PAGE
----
Mexico Remittances November 2017


Mexico: Remittances shrink in November on U.S. election base effect

January 2, 2018

Remittances totaled USD 2.3 billion in November, a 4.7% decrease from the same month in the previous year and a marked contrast to the 19.0% surge recorded in October. The contraction was largely reflective of a very strong base effect caused by the election of Donald Trump as President of the U.S. in November 2016, which had prompted many Mexican workers in the U.S. to wire money across the border on the possibility that the forthcoming administration would implement measures that hinder remittances.

The 12-month trailing sum of remittances eased from the record-high of USD 28.6 billion in October to USD 28.5 billion in November. This represents a 6.2% increase compared to the same period of the previous year, below the 8.5% increase recorded in the 12 months up to October.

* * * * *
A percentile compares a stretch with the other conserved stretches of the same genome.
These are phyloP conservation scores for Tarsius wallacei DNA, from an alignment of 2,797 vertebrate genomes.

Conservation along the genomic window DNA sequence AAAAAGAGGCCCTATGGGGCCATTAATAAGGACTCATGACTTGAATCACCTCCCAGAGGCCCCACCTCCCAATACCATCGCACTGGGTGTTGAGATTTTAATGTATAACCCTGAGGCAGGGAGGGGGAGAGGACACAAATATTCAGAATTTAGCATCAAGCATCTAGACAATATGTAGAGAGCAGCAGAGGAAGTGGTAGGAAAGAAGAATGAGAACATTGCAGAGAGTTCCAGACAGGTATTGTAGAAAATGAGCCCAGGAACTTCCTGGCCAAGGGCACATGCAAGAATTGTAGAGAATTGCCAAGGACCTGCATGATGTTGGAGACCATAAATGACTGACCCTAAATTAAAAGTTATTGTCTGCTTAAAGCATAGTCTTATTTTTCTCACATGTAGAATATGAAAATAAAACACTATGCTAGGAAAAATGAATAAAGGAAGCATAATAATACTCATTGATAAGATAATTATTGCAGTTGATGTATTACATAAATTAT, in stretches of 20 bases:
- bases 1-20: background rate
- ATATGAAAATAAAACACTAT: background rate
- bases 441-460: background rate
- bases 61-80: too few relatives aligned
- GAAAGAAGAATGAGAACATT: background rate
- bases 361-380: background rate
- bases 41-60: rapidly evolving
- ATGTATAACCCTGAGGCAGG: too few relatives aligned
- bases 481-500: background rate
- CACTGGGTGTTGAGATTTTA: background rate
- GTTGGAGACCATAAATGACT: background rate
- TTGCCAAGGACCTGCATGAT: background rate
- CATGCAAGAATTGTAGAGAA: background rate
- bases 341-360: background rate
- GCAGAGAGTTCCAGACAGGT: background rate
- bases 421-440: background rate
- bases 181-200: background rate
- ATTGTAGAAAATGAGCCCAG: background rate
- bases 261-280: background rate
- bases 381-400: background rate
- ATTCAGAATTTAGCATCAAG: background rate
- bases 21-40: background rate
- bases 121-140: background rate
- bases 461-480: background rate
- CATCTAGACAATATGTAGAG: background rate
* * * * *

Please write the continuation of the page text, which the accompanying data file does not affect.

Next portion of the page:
In spite of November’s figure, the 2018 outlook remains upbeat for remittances. The U.S. economy is expected to grow at a faster clip this year on the back of tax reform, upbeat manufacturing activity and a very tight labor market, which should fuel healthy remittances to Mexico. In turn, strong remittance inflows will continue to play a key role in sustaining domestic household spending in light of blistering inflation and tighter monetary conditions.

Notwithstanding the risk of tougher measures against Mexican immigrants in the U.S., analysts continue to expect remittances to increase further this year and to reach USD 29.9 billion by the end of 2018. For 2019, the panel sees remittances rising to USD 31.1 billion.

Author:, Economist

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Mexico Remittances Chart

Mexico Remittances November 2017

Note: Year-on-year variation of remittances from Mexican workers abroad and of U.S. non-farm payrolls.
Source: Mexico Central Bank (Banxico) and U.S. Bureau of Labor.

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